The name is derived from the Biblical Hebrew הֶבֶל (Hevel) which means “breath.”
In the Old Testament, it was borne by one of the eldest sons of Adam and Eve. Abel is usually linked with his brother, Cain.
In the Biblical tradition, Cain is considered to be the first murderer as he had murdered his brother, Abel, out of jealousy.
The name is used among Christians, Muslims and Jews.
In the English speaking world, the name has gone in and out of usage since the Middle Ages. It was in usage before the Reformation but seems to have become especially popular among 17th-century Puritans.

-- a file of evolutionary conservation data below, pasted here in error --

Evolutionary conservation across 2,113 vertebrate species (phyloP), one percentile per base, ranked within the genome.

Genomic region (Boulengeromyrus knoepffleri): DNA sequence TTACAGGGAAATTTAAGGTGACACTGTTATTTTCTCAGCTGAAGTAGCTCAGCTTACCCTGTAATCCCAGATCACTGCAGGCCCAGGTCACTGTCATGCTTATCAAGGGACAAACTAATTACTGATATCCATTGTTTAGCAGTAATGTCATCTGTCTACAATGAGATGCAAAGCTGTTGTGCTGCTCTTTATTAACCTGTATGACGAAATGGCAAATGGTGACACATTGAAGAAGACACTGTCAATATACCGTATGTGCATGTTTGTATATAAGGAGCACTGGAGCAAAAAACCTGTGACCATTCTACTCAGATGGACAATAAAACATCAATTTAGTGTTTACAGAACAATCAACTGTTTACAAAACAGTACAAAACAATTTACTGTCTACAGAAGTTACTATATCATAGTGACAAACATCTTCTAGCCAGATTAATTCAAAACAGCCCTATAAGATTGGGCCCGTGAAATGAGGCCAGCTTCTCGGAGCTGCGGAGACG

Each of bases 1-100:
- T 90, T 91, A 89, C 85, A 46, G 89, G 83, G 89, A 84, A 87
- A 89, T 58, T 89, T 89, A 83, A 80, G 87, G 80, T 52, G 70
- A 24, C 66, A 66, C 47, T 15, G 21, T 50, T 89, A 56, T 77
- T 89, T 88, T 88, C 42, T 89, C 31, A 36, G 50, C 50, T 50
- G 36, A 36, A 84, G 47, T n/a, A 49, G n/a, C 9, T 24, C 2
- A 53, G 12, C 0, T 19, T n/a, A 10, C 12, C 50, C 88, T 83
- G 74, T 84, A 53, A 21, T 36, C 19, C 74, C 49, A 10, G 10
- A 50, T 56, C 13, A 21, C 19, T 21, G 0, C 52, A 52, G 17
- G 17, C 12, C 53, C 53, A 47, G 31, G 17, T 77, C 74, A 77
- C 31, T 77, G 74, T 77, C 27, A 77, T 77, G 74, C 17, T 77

The name was borne by several early Christian saints and was therefore rather prevalent in continental Europe, especially in Spain, during the Middle Ages.
The Abel form is used in Basque, Catalan, Danish, Dutch, English, Galician, German, Finnish, French, Icelandic, Norwegian, Polish, Portuguese, Romanian, Spanish and Swedish.
Other forms of the name include:
- Hābīl هابيل (Arabic)
- Ábel (Czech/Hungarian/Slovak)
- Aabel (Estonian)
- Aapeli (Finnish)
- Abel Άβελ (Greek)
- Hevel הבל (Hebrew)
- Habel (Indonesian)
- Abele/Abelino (Italian)
- Abels (Latvian)
- Abelis (Lithuanian)
- Habil (Turkish)
An obscure feminine German and Italian form is Abelina and a Spanish and Italian feminine form is Abela.
The designated name-day is January 2nd in most countries.